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Connecticut Proposes Conflict-Of-Interest Disclosure Requirements For Managers To Private Investment Funds

Publisher: Day Pitney Alert
March 31, 2010
Day Pitney Author(s) R. Scott Beach

The Banks Committee of the Connecticut General Assembly voted on March 11, 2010, in favor of proposed Substitute Bill No. 5053, An Act Concerning Transparency and Disclosure (the "Bill"). The Bill broadens the scope of legislation proposed earlier this year concerning the regulation of private investment funds within Connecticut. If enacted, the Bill would require investment advisers to private investment funds to comply with certain conflict-of-interest disclosure requirements under federal law, regardless of whether such advisers are registered with the Securities and Exchange Commission.

The Bill would require any investment adviser to a "private investment fund" to comply with the disclosure requirements of Rule 204-3 under the Investment Advisers Act of 1940. Under current federal regulations, investment advisers registered with the SEC are required to provide clients with certain written disclosures regarding conflicts of interest, including, among other things, the adviser's other business activities, financial industry activities and affiliations, and participation or interest in client transactions. If enacted, this legislation would become effective on January 1, 2011. However, if federal regulations or changes to the Investment Advisers Act of 1940 are enacted prior to December 31, 2010, that result in the regulation of investment advisers to private investment funds, such advisers would not be required to comply with the Bill.

The disclosure requirements of the Bill would be applicable to advisers of not just hedge funds but of private investment funds generally. The Bill broadly defines a "private investment fund" to mean any investment company, as defined by Section 3(a)(1) of the Investment Company Act of 1940, that:
  • claims an exemption under Section 3(c)(1) or 3(c)(7) of the Investment Company Act of 1940;
  • offers exempt securities under the safe harbor provisions in Rule 506 of Regulation D of the Securities Act of 1933;
  • offers or sells securities in Connecticut or is located in Connecticut; and
  • meets any other criteria as may be established in regulations by the Connecticut Banking Commissioner.

As a result, the Bill would cover advisers to various private investment funds, including hedge funds, private equity funds, real estate funds, venture capital funds and others. Previous proposed legislation increased regulation only on advisers to funds located within Connecticut; the Bill extends the disclosure requirements to all advisers of private investment funds that either have an office in Connecticut where employees regularly conduct business on behalf of such funds or that engage in the offer or sale of securities in Connecticut.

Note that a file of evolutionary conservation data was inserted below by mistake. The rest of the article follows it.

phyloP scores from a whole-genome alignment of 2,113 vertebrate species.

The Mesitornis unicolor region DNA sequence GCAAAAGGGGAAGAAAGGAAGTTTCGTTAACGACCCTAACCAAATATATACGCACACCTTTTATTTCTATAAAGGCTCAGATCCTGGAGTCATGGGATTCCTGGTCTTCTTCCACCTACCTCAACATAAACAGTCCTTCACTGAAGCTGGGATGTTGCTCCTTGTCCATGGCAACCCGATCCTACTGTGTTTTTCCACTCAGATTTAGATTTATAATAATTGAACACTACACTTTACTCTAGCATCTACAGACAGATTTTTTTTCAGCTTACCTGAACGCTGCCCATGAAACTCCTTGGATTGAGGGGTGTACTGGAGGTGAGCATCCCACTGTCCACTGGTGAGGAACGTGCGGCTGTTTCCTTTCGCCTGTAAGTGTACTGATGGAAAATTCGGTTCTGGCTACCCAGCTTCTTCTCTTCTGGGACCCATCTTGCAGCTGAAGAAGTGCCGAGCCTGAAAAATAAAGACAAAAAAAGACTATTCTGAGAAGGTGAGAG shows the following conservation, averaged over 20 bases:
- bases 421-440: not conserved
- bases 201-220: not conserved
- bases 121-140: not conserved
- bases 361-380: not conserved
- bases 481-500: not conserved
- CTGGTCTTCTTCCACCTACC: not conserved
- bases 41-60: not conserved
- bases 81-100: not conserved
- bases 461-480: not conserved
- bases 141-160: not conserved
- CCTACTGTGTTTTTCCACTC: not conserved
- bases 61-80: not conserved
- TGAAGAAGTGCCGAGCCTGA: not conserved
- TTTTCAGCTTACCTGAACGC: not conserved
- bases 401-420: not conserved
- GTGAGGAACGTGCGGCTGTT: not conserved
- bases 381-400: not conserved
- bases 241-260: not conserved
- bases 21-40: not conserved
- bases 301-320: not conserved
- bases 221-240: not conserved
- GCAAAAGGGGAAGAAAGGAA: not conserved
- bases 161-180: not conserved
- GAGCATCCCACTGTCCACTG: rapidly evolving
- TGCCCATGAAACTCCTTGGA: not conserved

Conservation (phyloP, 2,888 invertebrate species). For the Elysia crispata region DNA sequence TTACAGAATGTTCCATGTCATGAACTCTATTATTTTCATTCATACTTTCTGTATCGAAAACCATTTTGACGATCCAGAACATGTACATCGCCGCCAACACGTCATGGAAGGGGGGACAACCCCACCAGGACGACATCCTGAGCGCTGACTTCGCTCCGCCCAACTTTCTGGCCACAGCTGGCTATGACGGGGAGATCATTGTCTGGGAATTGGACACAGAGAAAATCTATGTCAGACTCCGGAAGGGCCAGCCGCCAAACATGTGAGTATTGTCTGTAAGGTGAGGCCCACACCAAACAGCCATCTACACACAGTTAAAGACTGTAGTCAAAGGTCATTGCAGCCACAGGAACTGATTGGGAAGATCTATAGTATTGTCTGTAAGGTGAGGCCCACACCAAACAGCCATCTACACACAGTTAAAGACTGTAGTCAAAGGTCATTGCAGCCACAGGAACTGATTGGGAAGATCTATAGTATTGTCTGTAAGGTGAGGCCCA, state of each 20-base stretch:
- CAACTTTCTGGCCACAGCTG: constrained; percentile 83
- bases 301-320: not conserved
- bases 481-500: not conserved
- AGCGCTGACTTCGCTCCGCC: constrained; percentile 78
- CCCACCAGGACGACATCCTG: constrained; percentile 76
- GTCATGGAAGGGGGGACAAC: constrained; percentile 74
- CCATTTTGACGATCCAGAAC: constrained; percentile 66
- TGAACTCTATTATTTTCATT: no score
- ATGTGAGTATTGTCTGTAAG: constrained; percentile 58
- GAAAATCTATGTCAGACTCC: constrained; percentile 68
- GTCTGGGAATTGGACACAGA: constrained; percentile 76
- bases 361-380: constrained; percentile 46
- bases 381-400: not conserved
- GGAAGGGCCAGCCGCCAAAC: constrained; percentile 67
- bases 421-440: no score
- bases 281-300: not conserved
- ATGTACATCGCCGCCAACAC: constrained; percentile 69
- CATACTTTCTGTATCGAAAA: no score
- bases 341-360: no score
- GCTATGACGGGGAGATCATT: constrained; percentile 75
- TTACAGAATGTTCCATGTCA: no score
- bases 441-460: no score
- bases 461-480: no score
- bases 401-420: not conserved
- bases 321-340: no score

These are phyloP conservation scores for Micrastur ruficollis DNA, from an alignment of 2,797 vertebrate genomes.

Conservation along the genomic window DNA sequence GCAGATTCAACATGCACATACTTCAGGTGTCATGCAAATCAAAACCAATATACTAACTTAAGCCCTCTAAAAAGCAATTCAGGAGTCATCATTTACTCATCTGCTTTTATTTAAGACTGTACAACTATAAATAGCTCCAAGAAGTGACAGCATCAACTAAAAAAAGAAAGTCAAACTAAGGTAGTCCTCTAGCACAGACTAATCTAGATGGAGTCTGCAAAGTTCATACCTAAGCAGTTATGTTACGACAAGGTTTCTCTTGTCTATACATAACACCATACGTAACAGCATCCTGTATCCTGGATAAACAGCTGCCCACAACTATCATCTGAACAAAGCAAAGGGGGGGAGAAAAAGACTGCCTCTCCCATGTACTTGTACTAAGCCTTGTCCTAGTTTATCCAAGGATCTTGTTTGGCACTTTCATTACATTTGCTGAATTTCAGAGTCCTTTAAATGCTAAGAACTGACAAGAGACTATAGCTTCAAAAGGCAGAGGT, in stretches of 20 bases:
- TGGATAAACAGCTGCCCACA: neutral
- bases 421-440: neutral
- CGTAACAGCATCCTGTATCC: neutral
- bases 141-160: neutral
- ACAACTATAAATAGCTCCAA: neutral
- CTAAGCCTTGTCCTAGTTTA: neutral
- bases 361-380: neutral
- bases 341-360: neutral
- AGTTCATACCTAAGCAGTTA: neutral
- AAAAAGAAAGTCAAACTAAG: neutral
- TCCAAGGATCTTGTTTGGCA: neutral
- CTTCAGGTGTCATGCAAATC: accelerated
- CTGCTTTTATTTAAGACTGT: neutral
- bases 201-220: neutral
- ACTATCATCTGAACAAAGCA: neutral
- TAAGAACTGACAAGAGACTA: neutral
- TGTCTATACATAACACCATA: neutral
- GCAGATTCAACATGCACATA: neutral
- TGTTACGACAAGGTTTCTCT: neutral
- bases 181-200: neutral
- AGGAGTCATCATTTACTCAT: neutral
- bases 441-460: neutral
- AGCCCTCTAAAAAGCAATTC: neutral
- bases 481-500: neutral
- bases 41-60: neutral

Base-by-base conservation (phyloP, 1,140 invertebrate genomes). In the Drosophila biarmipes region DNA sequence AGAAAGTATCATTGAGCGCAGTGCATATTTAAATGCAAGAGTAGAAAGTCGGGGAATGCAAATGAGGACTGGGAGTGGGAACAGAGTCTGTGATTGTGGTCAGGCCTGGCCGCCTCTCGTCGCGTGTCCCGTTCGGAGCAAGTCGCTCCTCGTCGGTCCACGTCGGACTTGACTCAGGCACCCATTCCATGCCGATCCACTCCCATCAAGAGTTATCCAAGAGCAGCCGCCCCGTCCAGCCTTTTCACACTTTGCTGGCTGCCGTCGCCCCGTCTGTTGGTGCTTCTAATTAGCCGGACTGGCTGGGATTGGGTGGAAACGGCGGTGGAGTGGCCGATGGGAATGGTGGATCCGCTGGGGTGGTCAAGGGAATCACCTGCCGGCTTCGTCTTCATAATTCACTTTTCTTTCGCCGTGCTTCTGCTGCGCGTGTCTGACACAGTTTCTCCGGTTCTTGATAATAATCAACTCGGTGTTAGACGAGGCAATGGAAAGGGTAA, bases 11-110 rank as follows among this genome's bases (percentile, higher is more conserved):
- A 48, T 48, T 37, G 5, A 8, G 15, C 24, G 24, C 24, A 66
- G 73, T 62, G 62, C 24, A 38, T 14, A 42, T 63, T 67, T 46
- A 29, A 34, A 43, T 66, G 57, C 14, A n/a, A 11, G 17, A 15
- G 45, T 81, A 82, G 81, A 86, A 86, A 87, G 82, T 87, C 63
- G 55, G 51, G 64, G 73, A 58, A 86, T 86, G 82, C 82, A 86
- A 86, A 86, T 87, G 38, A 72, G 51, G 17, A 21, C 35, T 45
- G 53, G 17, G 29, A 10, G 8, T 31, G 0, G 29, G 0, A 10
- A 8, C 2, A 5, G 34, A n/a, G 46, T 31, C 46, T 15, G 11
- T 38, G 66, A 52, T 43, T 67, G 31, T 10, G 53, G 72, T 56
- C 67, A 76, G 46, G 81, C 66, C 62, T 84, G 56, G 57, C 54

At the public hearing held by the Banks Committee on February 25, 2010, Attorney General Blumenthal submitted written testimony with respect to an earlier version of this proposed legislation. He reiterated many of his 2009 statements in support of similar legislative regulation of the hedge fund industry.[1] The Attorney General urged the Committee to "consider requiring adequate, accurate transparency as to how much risk, and in what forms, an investor can anticipate and whether controls exist to assure that risk strategies are followed and internally enforced." Further, the Attorney General suggested that the Committee (1) consider including a provision of an annual schedule of management and brokerage fees paid by funds, (2) require fund managers to make quarterly disclosures as to fund strategy and philosophy, and (3) require disclosure of any side letter that provides for preferential treatment of certain fund investors. However, these suggestions were not incorporated into the Bill. Notably, the Attorney General stated that "[n]ational standards and rules are appropriate" and "[p]otential state action is an impetus for federal initiatives." It would appear that the Banks Committee agrees with the Attorney General's assertion that federal regulation in this area is desirable by providing that if any federal legislation is enacted by year-end, the Bill will not be applicable.

In contrast, opponents of this proposed legislation have argued that existing anti-fraud provisions under federal and state laws that require all investment advisers (regardless of registration status) to fully disclose all material facts to investors, including conflicts of interest, are sufficient, and the passage of the Bill may result in duplicative requirements. Additionally, some have expressed concern that Connecticut's passage of such legislation could deter private investment funds and their advisers from locating their operations in Connecticut.

Day Pitney team members actively monitor legislation that affects our clients and will continue to monitor the progress of the Bill and proposed federal legislation in this area.

The full text of the Bill and the File Copy (containing appended reports from the Offices of Legislative Research and Fiscal Analysis) can be found by clicking on these links:

The full text of the Connecticut Attorney General's testimony can be found by clicking on this link:,%20Atty%20Gen-TMY.PDF

[1] In 2009, the Connecticut Senate passed a similar proposal, but that legislation ultimately died as the Connecticut House failed to act on that legislation prior to the end of the Connecticut General Assembly's 2009 legislative session.